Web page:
Naejangsan National Park
  • Gayasan National Park, in Gyeongsangnam-do and Gyeongsangbuk-do, 77.07 km², designated the ninth National Park of Korea on October 13, 1972. Gayasan received its name from the shape of the mountain, resembling the head of a cow (Udusan). Haeinsa(Temple) and Palmandaejanggyeong, housing the Tripitaka Koreana carved on over 80,000 wood blocks sit secluded in the mountains. The renown monk Samyeongdaesa resided in Hongjeam Temple in the 1600s. Other sacred Buddhist sites include Hirangdae, the retreat of monk Hirang, and Cheongnyangsa (temple).
Gayasan National Park
  • Deogyusan National Park in Jeollabuk-do and Gyeongsangnam-do, 231.65 km², designated as the tenth National Park on February 1, 1975. Joseon Dynasty Jeoksangsanseong(Fortress), Anguksa (Temple), Rajetongmun (Gate), the ancient border between Silla and Baekje, Baengnyeonsa (Temple), Wontongsa (Temple), and Songgyesa (Temple) rest within the park.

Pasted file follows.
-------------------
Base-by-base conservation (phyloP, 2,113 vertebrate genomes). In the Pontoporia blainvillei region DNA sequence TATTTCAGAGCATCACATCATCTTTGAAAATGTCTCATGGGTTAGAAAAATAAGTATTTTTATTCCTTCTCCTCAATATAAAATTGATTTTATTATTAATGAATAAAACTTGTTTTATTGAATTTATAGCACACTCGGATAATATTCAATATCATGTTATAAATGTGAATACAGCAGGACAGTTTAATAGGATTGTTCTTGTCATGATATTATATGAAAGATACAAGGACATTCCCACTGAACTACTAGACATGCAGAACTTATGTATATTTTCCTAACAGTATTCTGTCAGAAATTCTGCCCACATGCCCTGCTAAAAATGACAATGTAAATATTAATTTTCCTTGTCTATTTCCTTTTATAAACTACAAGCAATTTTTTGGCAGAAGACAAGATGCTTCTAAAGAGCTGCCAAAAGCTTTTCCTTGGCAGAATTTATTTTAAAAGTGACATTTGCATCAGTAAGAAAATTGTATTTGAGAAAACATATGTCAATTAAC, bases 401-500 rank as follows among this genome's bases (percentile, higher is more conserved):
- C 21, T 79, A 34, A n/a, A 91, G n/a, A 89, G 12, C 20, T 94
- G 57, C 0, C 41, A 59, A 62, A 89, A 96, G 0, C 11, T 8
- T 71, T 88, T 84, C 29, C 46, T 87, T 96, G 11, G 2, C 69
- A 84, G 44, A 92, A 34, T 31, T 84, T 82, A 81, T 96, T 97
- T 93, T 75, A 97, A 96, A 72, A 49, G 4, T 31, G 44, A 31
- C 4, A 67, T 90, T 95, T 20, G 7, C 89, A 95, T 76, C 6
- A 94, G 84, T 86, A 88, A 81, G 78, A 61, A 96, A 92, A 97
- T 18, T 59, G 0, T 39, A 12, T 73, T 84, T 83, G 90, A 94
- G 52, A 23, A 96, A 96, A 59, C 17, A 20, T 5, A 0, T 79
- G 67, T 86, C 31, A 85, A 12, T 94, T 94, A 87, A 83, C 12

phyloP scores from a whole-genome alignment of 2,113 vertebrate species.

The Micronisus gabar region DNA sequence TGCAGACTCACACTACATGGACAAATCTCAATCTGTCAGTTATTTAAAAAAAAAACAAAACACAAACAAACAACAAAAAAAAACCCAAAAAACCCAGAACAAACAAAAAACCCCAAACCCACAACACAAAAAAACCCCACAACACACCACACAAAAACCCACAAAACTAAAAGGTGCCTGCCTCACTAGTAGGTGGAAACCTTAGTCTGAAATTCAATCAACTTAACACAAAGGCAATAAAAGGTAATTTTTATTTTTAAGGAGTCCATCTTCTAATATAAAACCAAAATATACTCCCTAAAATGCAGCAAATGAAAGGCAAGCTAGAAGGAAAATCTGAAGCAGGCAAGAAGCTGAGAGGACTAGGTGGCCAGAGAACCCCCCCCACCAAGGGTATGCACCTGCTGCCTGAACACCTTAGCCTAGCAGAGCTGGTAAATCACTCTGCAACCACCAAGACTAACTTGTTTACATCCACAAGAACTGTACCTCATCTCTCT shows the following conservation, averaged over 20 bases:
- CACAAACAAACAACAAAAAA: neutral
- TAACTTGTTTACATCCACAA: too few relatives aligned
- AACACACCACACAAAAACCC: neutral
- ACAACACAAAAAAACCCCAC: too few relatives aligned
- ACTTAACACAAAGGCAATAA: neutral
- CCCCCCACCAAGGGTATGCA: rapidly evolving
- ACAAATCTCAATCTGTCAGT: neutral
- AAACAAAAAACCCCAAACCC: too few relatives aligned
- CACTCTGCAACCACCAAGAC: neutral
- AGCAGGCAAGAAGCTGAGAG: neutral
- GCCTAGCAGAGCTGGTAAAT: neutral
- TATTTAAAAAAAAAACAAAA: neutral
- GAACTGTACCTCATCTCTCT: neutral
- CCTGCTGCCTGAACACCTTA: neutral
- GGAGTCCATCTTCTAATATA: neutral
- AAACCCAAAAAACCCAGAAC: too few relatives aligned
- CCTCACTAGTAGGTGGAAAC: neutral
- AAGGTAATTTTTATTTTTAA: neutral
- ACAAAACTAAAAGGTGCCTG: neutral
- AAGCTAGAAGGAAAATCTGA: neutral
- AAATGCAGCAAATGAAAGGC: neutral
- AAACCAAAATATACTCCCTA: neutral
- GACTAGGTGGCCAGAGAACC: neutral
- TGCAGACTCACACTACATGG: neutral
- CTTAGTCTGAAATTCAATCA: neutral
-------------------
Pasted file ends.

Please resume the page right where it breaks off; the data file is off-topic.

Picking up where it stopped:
Deogyusan National Park
Seoraksan Mountain Top
  • Odaesan National Park, designated a National Park on February 1, 1975, in Gangwon-do, 303.93 km². Odaesan is considered one of the four greatest mountains in Korea along with Geumgangsan, Hallasan, and Jirisan. Four National Treasures Sangwonsa Dongjong (bronze bell), Sangwonsa Munsudongja Jwasang (seated statue of child monk), Woljeongsa palgakgucheung seoktap (octagonal nine-story stone pagoda in Woljeongsa temple), Sangwonsa Jungchanggwonseon-mun(book) along with two treasures and local treasures. Woljeongsa(temple) and Sangwonsa (temple) nestle in the park.
Odaesan National Park